Area Forecast Discussion
Issued by NWS Great Falls, MT

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FXUS65 KTFX 210523

Area Forecast Discussion
National Weather Service Great Falls MT
1020 PM MST Fri Jan 20 2017



Freshened overnight lows per latest observations and consensus of
short-term model guidance. With light winds tonight, patchy
freezing fog may develop after midnight where skies remain at
least relatively-clear. This includes the Helena Valley. While
most will be dry tonight, occasional light snow is possible in
far-southern portions of Southwest Montana due to weak
lift/sufficient moisture within the 700-300 mb layer ahead of a
shortwave trough approaching from the southwest. Any fresh snow
accumulation will likely be an inch or less through daybreak.
Skies will range from mainly clear in North-Central Montana to
partly to mostly cloudy farther south.


Updated 0520Z.

VFR conditions are mostly expected across Southwest and North
Central Montana over the next 24 hours, with a few exceptions noted
below. Scattered mid and high clouds will move over Southwest
Montana overnight ahead of an approaching disturbance, as North
Central Montana stays mostly clear. Decreasing winds should allow
patchy fog to develop across much of the area between 10Z and 18Z,
but recent history shows that the best chance for lower
ceilings/visibilities at terminals will be at KHLN, where MVFR
conditions are possible. Scattered snow showers will then start to
overspread Southwest Montana (including KEKS, KBZN, KHLN) after 12Z
and into portions of Central Montana (KGTF) after 00Z, while areas
north and east of KGTF only see increasing high clouds. These
showers will likely obscure mountain tops, with the main threat of
MVFR conditions in far Southwest Montana (KEKS, KBZN).


/ISSUED 415 PM MST Fri Jan 20 2017/

This afternoon through Sunday...The period starts with a closed
upper level low spinning just off the WA/OR coast. South of the low,
water vapor imagery shows a very pronounced 140+ kt jet crashing
into California. This jet will remain south of Montana through
Saturday, but then it will briefly edge north by Sunday as the upper
low opens up/weakens. Through Sunday, a couple of shortwaves
rounding the base of the upper low will move NE through our CWA.

For the rest of today and tonight, mostly dry conditions are
expected with weak ridging aloft and weak high pressure at the SFC.
The exception will be far SW MT along the MT/ID border where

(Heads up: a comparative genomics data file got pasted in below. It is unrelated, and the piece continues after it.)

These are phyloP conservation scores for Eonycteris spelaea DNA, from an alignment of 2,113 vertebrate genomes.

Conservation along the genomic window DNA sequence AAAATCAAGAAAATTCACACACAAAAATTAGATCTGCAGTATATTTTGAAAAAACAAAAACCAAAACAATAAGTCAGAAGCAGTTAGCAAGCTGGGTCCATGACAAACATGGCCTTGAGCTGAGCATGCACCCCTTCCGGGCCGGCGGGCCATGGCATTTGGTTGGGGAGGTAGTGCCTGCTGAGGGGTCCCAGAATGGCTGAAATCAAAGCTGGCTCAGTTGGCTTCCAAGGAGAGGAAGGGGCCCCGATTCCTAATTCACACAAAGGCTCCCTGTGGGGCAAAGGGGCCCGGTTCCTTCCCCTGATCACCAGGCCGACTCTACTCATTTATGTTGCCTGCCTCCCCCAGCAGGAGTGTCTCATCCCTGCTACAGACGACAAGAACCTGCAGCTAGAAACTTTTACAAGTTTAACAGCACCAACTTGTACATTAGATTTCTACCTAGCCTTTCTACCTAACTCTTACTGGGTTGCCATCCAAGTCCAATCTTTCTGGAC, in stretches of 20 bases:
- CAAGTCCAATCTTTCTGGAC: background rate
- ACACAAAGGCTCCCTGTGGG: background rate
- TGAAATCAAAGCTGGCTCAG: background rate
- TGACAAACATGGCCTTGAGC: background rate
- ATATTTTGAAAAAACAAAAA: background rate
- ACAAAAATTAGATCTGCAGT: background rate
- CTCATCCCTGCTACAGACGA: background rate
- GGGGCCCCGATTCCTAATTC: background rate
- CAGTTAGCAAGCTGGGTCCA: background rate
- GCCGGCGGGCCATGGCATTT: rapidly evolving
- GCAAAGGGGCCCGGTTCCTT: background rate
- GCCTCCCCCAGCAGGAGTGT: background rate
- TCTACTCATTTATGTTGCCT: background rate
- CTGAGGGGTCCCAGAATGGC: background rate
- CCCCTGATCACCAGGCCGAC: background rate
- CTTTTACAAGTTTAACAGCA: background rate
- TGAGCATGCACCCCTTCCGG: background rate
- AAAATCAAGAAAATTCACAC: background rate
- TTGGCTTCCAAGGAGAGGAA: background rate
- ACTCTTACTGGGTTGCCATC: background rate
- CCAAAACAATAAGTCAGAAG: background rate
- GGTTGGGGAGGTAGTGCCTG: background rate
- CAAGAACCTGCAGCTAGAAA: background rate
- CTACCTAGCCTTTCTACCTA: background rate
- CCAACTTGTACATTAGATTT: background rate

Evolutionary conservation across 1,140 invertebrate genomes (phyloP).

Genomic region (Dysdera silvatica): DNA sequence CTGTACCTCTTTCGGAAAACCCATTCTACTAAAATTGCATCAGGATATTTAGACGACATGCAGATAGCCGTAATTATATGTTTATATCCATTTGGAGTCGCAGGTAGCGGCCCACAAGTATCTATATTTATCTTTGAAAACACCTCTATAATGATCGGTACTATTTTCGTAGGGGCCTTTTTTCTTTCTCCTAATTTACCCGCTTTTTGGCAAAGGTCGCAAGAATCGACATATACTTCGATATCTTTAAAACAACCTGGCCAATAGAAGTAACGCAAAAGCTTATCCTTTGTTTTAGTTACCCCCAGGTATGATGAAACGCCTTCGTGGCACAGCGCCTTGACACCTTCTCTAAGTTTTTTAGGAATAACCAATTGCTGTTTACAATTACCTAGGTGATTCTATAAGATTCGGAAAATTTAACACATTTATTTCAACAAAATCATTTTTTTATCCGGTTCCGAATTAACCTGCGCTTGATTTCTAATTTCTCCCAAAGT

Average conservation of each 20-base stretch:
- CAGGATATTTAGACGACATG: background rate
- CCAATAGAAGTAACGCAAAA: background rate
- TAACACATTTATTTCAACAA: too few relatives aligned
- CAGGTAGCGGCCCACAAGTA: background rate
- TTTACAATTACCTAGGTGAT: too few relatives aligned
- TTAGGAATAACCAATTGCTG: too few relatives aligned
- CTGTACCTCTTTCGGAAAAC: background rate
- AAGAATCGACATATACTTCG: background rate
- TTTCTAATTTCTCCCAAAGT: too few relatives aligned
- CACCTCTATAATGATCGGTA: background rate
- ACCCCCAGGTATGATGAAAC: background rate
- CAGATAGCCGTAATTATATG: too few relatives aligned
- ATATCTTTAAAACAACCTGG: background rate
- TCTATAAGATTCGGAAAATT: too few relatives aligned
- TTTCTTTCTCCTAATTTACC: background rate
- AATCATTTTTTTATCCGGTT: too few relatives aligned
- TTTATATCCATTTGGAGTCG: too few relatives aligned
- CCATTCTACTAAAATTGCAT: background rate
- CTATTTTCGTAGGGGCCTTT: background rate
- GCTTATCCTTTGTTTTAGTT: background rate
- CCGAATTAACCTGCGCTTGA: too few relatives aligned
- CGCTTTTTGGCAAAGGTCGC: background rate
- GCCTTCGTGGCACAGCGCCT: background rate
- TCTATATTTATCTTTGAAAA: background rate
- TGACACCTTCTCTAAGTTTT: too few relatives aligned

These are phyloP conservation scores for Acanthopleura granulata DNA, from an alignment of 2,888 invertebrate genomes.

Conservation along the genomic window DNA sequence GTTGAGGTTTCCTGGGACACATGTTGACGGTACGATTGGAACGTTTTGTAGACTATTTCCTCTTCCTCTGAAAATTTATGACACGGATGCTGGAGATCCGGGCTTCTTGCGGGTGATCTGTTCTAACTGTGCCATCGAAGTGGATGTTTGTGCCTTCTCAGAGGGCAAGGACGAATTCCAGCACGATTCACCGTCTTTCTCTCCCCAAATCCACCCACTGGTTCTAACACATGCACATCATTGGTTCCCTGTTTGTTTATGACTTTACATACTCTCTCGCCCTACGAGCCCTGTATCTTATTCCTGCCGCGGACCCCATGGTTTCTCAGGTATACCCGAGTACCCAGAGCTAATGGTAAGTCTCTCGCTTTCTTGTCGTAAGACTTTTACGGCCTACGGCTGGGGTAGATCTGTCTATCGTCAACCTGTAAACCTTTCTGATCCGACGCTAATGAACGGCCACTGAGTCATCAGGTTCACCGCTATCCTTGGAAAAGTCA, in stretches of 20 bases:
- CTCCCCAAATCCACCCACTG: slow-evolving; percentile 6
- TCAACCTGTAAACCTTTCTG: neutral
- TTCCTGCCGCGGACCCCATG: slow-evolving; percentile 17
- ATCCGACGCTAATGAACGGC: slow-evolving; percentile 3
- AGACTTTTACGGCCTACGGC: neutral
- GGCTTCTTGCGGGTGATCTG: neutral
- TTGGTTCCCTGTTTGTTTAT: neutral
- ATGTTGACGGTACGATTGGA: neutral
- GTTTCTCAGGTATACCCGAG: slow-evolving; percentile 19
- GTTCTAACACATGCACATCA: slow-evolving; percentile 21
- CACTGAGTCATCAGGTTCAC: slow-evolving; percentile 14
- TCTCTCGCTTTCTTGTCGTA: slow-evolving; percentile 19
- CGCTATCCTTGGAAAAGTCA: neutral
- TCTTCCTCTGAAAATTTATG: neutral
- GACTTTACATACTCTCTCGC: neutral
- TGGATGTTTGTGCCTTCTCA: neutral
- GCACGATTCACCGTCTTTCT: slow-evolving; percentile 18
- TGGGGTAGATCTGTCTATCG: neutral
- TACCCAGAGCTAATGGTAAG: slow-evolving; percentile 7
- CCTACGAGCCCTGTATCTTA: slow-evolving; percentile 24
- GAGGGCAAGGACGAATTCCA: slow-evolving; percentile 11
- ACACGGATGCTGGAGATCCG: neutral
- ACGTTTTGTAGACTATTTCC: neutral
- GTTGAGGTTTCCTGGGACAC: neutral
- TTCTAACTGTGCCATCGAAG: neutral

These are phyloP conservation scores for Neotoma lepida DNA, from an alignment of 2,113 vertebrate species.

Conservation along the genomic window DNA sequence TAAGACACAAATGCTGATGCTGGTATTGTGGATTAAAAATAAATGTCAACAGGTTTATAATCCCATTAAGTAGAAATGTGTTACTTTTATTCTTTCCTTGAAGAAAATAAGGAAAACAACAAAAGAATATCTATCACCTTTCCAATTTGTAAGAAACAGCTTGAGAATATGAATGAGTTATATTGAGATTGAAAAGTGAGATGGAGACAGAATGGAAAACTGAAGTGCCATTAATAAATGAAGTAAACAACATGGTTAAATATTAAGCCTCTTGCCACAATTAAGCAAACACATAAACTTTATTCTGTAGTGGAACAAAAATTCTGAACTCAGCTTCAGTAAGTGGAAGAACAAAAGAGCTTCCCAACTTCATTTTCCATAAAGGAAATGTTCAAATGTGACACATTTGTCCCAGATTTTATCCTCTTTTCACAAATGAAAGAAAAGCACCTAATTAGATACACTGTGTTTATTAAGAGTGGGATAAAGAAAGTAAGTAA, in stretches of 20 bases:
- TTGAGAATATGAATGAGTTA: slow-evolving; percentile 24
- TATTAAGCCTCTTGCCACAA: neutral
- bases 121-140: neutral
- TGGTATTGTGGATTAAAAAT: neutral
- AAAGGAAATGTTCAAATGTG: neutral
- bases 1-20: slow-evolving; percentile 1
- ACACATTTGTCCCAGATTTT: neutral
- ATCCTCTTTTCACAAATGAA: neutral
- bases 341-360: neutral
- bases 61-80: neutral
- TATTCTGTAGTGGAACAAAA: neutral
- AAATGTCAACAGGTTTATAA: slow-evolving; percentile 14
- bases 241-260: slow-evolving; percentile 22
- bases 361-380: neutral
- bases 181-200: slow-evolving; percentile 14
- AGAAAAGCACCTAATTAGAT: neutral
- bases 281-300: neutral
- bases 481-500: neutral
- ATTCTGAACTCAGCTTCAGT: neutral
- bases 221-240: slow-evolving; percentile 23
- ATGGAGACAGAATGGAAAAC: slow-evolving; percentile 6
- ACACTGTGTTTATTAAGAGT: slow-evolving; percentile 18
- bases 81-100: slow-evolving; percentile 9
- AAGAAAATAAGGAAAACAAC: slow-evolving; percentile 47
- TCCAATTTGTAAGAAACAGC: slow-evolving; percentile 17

scattered snow showers will remain possible through tonight. With
high pressure at the SFC and light winds tonight, fog will be
possible tonight along the Hi-Line and some of the SW valleys.

The first of the above-mentioned shortwaves moves through on
Saturday. This wave should be weakening as it approaches the area
with limited large-scale lifting expected. For this reason, the best
chance of snow will be across SW MT, with little, if any, precip
further north. Once again, the MT/ID border area will be favored for
the greatest coverage of snow and highest snowfall amounts (albeit,
fairly light).

The next s/w moves through on Sunday and the models suggest this
wave will be stronger with better large scale lift as the jet
tries to nose into the area. Through Sunday afternoon, it appears
the greatest chance of snow will still be across SW MT, coinciding
with the approaching area of better lift. It`s likely, though,
that precip with this wave will continue on beyond Sunday
afternoon and even reach areas further north (see the extended
discussion for more). At this time, significant impacts from snow
are not expected through the short-term period. But, along the
MT/ID border, there will likely be enough snow (and maybe even
some blowing snow) for at least somewhat slower travel, especially
on Sunday and is an area we will keep an eye on for any possible
future winter weather products. Temp-wise, no significant airmass
change is expected, but a gradual cooling trend is likely through
the weekend.

Sunday night through Friday...Medium range models are in reasonable
agreement through most of next week. Period starts with a longwave
upper level trough progressing inland across the western US early in
the week followed by a building upper ridge from the middle through
later portions of next week. Upper level jet and main shortwave
energy associated with the upper trough early next week moves by well
to the south of the region, however some weak shortwave energy does
lift NE across the area on Monday ahead of the trough axis, followed
by additional weak energy embedded within northerly flow behind the
trough axis Monday night through Tuesday night. Best chance for a
period of widespread precipitation will be with the energy ejecting
NE across the region on Monday with southern portions of the
forecast area having the best shot at some light snow accumulations.
Light snow showers will linger Tuesday and Tuesday night in the
northerly flow following the trough axis with drier conditions
moving in Wednesday through the remainder of next week. Temperatures
will cool to near or slightly below seasonal averages for the first
half of next week under the upper level trough. Temperatures
gradually moderate/warm late next week. Upper level ridge with
surface high pressure over the interior western US late next week
may lead to the redevelopment of strong temperature inversions in
the valleys of SW MT, resulting in slower warming and possible
redevelopment of air quality issues in some SW valley areas.


GTF  19  35  21  34 /   0  10  10  10
CTB  16  37  19  31 /   0  10  10  10
HLN  13  25  10  26 /  10  20  20  10
BZN   8  26   8  29 /  10  20  30  10
WEY   4  26   6  23 /  20  40  40  50
DLN  12  35  13  32 /  10  30  20  20
HVR  18  34  18  30 /   0   0  10  10
LWT  20  35  20  34 /   0   0  10  10



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